Beijing’s campaigns fail to influence Japan, analysts say
Long-running efforts by the People’s Republic of China (PRC) to improperly assert influence in Japan have broadly failed, particularly in attempting to cause divisions between Japan and its ally, the United States, according to analysts in Japan.
Such influence tactics — called sharp or malign — can involve techniques such as information manipulation, bribery and coercion to sway politicians, the public and business leaders, and they date to the PRC’s founding in 1949, according to Masaya Inoue, a professor of law and political science at Japan’s Keio University.
The PRC’s use of sharp power in Japan achieved its greatest success in the 1970s and 1980s, taking advantage of rifts in the then-ruling Liberal Democratic Party (LDP), Inoue wrote in an analysis in the Asia Pacific Institute’s Geoeconomic Briefing.
“During the 1980s every time an issue came up between the two countries, Beijing tried to solve the problem through back-channel negotiations with LDP faction leaders in parallel with talks using official diplomatic channels,” he wrote.
Inoue also cited Beijing’s attempts to fuel opposition in Japan to the signing of the U.S.-Japan security treaty in 1960 and its efforts to create a split among Japanese lawmakers by inviting select members of Japan’s national assembly to visit the PRC.
In business, Beijing applied similar influence on Japanese trade organizations.
More recent campaigns to sway Japanese opinion and policy in favor of the Chinese Communist Party (CCP) are described in “China’s Influence in Japan: Everywhere Yet Nowhere in Particular,” a July 2020 report published by the Center for Strategic and International Studies.
In the report, author Devin Stewart, a former opinion editor for The Japan Times newspaper who died in 2021, distinguishes “benign” campaigns from “malign” ones. The benign campaigns include Beijing’s overtures to win favor in Japan during the COVID-19 pandemic with expressions of gratitude in PRC state media for Tokyo’s donations of personal protective equipment.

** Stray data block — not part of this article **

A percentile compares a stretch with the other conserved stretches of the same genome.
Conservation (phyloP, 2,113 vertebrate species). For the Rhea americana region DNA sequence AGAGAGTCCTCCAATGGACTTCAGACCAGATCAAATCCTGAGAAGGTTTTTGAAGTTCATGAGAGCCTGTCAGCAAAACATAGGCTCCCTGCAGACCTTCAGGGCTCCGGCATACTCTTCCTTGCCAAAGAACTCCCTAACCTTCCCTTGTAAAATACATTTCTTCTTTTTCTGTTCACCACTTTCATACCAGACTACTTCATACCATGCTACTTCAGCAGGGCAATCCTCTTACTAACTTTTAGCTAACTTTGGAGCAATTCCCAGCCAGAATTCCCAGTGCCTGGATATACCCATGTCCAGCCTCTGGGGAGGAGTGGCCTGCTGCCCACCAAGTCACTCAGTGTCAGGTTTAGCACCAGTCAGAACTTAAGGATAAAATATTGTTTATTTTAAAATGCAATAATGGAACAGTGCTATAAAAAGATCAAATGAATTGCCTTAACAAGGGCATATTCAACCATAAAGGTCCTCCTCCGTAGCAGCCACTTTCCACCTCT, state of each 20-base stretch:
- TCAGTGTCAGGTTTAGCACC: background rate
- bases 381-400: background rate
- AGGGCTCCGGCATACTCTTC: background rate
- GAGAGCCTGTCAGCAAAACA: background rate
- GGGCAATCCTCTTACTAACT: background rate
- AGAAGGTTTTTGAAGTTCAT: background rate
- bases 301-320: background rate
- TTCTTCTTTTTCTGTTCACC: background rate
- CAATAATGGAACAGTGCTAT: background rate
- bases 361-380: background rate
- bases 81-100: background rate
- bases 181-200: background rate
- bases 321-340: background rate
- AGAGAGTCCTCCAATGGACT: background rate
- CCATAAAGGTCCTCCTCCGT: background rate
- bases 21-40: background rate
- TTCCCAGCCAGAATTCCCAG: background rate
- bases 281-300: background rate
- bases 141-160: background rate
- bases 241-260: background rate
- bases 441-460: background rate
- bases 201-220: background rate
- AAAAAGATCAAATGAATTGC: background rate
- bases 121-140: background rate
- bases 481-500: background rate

By contrast, the malign campaigns include Beijing’s efforts over the past two decades to stir up an independence movement in Japan’s Okinawa prefecture. The establishment of 15 PRC state-funded Confucius Institutes across Japan represents a mix of benign and malign, Stewart wrote, as the institutes officially promote cross-border friendship and Chinese culture but have been widely accused of spreading propaganda, hindering free speech and gathering intelligence for the CCP.
According to Inoue, Japan developed resistance to Beijing’s sharp power tactics because of growing and widespread understanding of the problem dating back decades. Japan’s government took steps in the 1990s to limit Beijing’s influence over factional leaders in the Japanese Diet with administrative reform that strengthened the prime minister’s role in implementing foreign policies, he added.
In addition, Beijing’s oppression at home and its encroachment abroad have undermined any gains from such influence campaigns in Japan. Chief among these are the Tiananmen Square protests by students who called for freedom and the subsequent massacre of civilians by the People’s Liberation Army in Beijing and the repeated unlawful intrusions of PRC vessels into Japanese territorial waters.
After Tiananmen, Japanese businesses scaled back their ties with PRC firms. Diversity of opinion among Japan’s business leaders also made it harder for PRC influence campaigns to gain any clout.
Stewart cited public opinion survey data showing that the PRC’s favorability among Japanese peaked when diplomatic relations between Beijing and Tokyo began in 1972, with precipitous drops following Tiananmen and the Senkaku Islands disputes starting in 2010. The data showed Japanese sentiment toward the U.S. remaining consistently positive.
The Japanese public today largely views the PRC as a threat, due in large part to Chinese vessels intruding around the Senkakus, further limiting the effectiveness of Beijing’s influence operations, Inoue wrote.
Felix Kim is a FORUM contributor reporting from Seoul, South Korea.
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